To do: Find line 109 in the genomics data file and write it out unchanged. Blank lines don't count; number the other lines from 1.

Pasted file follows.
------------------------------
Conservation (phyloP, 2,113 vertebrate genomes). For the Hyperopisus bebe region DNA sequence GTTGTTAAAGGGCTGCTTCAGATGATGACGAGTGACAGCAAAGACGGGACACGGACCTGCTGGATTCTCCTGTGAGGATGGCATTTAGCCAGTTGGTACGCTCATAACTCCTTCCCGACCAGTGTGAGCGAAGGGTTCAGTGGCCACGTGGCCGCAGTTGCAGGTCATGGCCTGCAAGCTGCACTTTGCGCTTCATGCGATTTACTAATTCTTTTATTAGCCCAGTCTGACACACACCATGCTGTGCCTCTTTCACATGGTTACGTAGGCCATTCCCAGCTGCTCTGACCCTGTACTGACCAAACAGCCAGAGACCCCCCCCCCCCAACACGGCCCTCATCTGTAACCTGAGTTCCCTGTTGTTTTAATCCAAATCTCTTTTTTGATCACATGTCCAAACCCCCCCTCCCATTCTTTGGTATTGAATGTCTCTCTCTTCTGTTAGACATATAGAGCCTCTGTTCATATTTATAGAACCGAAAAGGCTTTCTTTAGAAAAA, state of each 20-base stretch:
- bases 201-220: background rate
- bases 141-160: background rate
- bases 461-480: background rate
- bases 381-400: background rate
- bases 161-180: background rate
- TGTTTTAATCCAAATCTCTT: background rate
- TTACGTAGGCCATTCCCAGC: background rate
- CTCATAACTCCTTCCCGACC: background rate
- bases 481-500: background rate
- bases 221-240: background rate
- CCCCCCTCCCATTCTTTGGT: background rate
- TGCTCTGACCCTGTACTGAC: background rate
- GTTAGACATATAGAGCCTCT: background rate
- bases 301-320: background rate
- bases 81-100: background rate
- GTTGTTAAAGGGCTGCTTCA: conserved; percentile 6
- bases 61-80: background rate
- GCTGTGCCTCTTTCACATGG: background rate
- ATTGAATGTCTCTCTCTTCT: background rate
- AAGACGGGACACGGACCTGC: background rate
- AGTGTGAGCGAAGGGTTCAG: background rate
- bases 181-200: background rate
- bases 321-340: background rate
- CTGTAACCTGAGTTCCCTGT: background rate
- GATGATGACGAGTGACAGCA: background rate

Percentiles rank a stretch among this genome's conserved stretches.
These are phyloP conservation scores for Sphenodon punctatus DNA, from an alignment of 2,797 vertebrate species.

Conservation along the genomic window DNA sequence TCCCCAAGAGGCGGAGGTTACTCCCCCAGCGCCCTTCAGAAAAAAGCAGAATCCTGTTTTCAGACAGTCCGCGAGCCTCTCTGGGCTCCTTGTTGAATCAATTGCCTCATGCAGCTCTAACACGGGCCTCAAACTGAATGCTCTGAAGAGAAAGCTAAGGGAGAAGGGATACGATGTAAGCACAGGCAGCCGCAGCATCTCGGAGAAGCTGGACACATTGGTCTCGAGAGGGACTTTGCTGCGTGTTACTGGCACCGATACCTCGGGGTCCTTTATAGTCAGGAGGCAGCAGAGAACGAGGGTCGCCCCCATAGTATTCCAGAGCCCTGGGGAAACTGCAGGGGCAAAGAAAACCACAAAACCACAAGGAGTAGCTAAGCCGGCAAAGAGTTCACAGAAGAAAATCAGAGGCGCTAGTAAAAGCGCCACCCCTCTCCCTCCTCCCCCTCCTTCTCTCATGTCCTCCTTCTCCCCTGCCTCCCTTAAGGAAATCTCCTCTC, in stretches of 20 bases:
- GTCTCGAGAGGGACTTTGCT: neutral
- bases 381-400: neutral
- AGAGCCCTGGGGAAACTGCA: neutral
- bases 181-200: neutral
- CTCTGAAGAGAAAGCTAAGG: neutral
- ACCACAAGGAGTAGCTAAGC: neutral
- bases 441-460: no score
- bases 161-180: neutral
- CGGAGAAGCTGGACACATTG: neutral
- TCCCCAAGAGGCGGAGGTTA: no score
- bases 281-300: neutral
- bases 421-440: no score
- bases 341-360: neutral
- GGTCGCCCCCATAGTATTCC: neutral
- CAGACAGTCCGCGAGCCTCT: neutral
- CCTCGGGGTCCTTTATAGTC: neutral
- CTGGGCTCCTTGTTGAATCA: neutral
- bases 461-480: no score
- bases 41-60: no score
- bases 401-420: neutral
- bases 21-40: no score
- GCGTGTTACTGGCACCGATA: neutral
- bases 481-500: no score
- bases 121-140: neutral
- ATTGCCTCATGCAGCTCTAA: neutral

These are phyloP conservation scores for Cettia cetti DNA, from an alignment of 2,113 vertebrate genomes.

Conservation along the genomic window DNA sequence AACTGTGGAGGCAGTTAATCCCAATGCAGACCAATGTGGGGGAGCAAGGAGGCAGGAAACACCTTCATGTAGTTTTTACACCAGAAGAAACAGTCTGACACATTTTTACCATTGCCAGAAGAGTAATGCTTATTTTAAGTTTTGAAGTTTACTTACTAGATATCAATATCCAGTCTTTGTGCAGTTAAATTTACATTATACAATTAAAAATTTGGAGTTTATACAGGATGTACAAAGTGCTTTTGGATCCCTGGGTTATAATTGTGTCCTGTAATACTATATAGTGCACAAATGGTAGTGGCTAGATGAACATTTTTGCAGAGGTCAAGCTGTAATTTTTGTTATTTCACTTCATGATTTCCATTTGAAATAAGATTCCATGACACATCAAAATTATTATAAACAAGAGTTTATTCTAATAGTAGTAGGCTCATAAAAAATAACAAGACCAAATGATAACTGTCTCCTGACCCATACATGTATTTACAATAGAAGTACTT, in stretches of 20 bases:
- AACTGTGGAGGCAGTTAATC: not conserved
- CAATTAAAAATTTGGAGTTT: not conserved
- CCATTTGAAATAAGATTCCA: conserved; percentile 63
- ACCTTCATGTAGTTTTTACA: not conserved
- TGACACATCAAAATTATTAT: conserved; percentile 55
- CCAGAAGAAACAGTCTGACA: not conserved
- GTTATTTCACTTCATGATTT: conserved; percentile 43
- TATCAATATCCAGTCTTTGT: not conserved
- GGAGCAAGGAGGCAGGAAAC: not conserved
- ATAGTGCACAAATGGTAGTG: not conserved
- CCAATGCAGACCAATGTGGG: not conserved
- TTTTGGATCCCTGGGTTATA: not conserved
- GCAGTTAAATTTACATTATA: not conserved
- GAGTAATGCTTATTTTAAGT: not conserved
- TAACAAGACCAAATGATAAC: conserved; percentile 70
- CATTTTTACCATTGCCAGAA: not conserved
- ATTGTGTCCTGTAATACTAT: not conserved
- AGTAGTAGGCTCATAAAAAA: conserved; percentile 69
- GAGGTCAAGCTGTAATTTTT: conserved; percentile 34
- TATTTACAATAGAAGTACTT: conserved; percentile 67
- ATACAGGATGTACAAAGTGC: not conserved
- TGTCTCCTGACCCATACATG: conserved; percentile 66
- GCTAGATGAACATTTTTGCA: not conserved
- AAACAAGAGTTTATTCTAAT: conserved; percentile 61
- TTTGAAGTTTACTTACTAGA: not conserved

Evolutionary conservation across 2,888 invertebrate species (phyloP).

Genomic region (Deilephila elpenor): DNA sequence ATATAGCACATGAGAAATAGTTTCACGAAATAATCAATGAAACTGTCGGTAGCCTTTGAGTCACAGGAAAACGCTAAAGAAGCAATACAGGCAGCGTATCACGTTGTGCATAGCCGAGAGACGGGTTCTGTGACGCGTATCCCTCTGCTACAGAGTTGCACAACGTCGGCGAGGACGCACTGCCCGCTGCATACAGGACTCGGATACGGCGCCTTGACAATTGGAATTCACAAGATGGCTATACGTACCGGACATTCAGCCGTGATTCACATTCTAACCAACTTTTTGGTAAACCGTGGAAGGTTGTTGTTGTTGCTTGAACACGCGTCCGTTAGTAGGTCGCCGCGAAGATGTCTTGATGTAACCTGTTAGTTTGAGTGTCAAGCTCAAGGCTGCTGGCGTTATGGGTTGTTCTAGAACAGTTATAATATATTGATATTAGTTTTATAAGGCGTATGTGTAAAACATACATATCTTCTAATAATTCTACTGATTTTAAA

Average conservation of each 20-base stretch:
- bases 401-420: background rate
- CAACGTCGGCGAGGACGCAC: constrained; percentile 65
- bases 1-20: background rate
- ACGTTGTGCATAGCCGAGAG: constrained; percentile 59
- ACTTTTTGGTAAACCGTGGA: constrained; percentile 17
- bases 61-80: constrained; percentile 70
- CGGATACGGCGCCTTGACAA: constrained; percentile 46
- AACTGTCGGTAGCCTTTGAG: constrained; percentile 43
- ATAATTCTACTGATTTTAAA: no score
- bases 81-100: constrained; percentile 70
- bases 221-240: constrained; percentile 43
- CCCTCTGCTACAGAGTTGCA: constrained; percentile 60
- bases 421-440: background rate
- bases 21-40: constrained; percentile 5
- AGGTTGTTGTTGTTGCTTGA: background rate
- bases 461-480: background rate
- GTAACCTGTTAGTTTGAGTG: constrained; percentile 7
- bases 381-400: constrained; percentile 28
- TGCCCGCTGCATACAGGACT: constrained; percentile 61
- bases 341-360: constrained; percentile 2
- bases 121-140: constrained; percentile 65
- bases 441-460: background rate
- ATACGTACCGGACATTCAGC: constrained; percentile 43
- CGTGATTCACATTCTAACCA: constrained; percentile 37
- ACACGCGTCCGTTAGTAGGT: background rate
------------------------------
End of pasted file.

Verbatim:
- ACACGCGTCCGTTAGTAGGT: background rate